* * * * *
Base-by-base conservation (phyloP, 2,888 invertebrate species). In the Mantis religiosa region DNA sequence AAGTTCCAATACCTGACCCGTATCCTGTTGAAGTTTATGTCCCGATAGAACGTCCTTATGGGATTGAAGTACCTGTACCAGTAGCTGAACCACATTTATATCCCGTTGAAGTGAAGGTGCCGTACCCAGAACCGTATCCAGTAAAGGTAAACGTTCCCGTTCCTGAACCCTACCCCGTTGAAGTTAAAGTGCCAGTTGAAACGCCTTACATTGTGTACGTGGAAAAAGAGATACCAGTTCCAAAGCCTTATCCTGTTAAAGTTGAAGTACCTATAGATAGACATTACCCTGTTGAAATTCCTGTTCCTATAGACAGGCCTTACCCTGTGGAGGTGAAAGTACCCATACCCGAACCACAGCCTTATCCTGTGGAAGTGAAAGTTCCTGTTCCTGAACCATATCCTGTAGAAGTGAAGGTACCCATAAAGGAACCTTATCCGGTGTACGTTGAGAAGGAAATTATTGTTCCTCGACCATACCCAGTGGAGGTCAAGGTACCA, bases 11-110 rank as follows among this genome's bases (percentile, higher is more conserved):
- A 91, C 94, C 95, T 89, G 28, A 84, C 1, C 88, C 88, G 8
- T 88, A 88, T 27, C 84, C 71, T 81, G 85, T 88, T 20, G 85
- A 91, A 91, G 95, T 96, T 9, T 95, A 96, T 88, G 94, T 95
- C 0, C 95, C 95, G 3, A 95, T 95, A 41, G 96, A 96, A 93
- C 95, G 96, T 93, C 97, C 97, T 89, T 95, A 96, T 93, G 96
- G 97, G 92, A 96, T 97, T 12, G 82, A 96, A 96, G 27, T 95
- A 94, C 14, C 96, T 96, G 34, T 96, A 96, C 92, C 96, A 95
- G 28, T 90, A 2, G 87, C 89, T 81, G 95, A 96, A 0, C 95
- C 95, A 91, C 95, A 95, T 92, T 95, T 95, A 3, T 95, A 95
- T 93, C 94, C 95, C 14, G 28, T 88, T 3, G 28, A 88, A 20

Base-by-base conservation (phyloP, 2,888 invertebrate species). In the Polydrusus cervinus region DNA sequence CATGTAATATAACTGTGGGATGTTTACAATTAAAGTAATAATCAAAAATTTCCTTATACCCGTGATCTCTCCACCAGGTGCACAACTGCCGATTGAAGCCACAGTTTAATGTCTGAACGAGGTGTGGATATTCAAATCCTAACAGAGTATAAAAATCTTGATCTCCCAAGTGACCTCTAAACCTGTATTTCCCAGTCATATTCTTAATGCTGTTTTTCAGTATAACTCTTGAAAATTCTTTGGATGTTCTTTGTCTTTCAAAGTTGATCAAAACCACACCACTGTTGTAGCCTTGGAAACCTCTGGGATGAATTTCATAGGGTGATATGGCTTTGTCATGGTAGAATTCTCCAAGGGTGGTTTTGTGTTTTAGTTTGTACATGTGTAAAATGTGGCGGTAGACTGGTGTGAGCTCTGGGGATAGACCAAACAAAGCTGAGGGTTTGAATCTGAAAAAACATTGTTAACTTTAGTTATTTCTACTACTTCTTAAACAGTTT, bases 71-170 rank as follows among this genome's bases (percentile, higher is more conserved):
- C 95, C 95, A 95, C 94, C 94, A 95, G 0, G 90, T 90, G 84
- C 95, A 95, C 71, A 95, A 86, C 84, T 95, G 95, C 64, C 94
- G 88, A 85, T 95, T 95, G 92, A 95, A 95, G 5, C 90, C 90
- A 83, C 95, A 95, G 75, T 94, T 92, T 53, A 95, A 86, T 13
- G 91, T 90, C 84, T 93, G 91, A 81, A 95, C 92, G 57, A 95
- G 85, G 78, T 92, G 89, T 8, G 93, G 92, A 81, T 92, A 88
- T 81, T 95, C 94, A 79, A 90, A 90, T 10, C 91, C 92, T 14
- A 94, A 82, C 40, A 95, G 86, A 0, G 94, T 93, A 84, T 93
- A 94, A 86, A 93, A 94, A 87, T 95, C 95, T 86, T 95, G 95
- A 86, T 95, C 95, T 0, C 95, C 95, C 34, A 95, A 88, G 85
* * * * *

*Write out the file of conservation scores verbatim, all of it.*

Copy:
Base-by-base conservation (phyloP, 2,888 invertebrate species). In the Mantis religiosa region DNA sequence AAGTTCCAATACCTGACCCGTATCCTGTTGAAGTTTATGTCCCGATAGAACGTCCTTATGGGATTGAAGTACCTGTACCAGTAGCTGAACCACATTTATATCCCGTTGAAGTGAAGGTGCCGTACCCAGAACCGTATCCAGTAAAGGTAAACGTTCCCGTTCCTGAACCCTACCCCGTTGAAGTTAAAGTGCCAGTTGAAACGCCTTACATTGTGTACGTGGAAAAAGAGATACCAGTTCCAAAGCCTTATCCTGTTAAAGTTGAAGTACCTATAGATAGACATTACCCTGTTGAAATTCCTGTTCCTATAGACAGGCCTTACCCTGTGGAGGTGAAAGTACCCATACCCGAACCACAGCCTTATCCTGTGGAAGTGAAAGTTCCTGTTCCTGAACCATATCCTGTAGAAGTGAAGGTACCCATAAAGGAACCTTATCCGGTGTACGTTGAGAAGGAAATTATTGTTCCTCGACCATACCCAGTGGAGGTCAAGGTACCA, bases 11-110 rank as follows among this genome's bases (percentile, higher is more conserved):
- A 91, C 94, C 95, T 89, G 28, A 84, C 1, C 88, C 88, G 8
- T 88, A 88, T 27, C 84, C 71, T 81, G 85, T 88, T 20, G 85
- A 91, A 91, G 95, T 96, T 9, T 95, A 96, T 88, G 94, T 95
- C 0, C 95, C 95, G 3, A 95, T 95, A 41, G 96, A 96, A 93
- C 95, G 96, T 93, C 97, C 97, T 89, T 95, A 96, T 93, G 96
- G 97, G 92, A 96, T 97, T 12, G 82, A 96, A 96, G 27, T 95
- A 94, C 14, C 96, T 96, G 34, T 96, A 96, C 92, C 96, A 95
- G 28, T 90, A 2, G 87, C 89, T 81, G 95, A 96, A 0, C 95
- C 95, A 91, C 95, A 95, T 92, T 95, T 95, A 3, T 95, A 95
- T 93, C 94, C 95, C 14, G 28, T 88, T 3, G 28, A 88, A 20

Base-by-base conservation (phyloP, 2,888 invertebrate species). In the Polydrusus cervinus region DNA sequence CATGTAATATAACTGTGGGATGTTTACAATTAAAGTAATAATCAAAAATTTCCTTATACCCGTGATCTCTCCACCAGGTGCACAACTGCCGATTGAAGCCACAGTTTAATGTCTGAACGAGGTGTGGATATTCAAATCCTAACAGAGTATAAAAATCTTGATCTCCCAAGTGACCTCTAAACCTGTATTTCCCAGTCATATTCTTAATGCTGTTTTTCAGTATAACTCTTGAAAATTCTTTGGATGTTCTTTGTCTTTCAAAGTTGATCAAAACCACACCACTGTTGTAGCCTTGGAAACCTCTGGGATGAATTTCATAGGGTGATATGGCTTTGTCATGGTAGAATTCTCCAAGGGTGGTTTTGTGTTTTAGTTTGTACATGTGTAAAATGTGGCGGTAGACTGGTGTGAGCTCTGGGGATAGACCAAACAAAGCTGAGGGTTTGAATCTGAAAAAACATTGTTAACTTTAGTTATTTCTACTACTTCTTAAACAGTTT, bases 71-170 rank as follows among this genome's bases (percentile, higher is more conserved):
- C 95, C 95, A 95, C 94, C 94, A 95, G 0, G 90, T 90, G 84
- C 95, A 95, C 71, A 95, A 86, C 84, T 95, G 95, C 64, C 94
- G 88, A 85, T 95, T 95, G 92, A 95, A 95, G 5, C 90, C 90
- A 83, C 95, A 95, G 75, T 94, T 92, T 53, A 95, A 86, T 13
- G 91, T 90, C 84, T 93, G 91, A 81, A 95, C 92, G 57, A 95
- G 85, G 78, T 92, G 89, T 8, G 93, G 92, A 81, T 92, A 88
- T 81, T 95, C 94, A 79, A 90, A 90, T 10, C 91, C 92, T 14
- A 94, A 82, C 40, A 95, G 86, A 0, G 94, T 93, A 84, T 93
- A 94, A 86, A 93, A 94, A 87, T 95, C 95, T 86, T 95, G 95
- A 86, T 95, C 95, T 0, C 95, C 95, C 34, A 95, A 88, G 85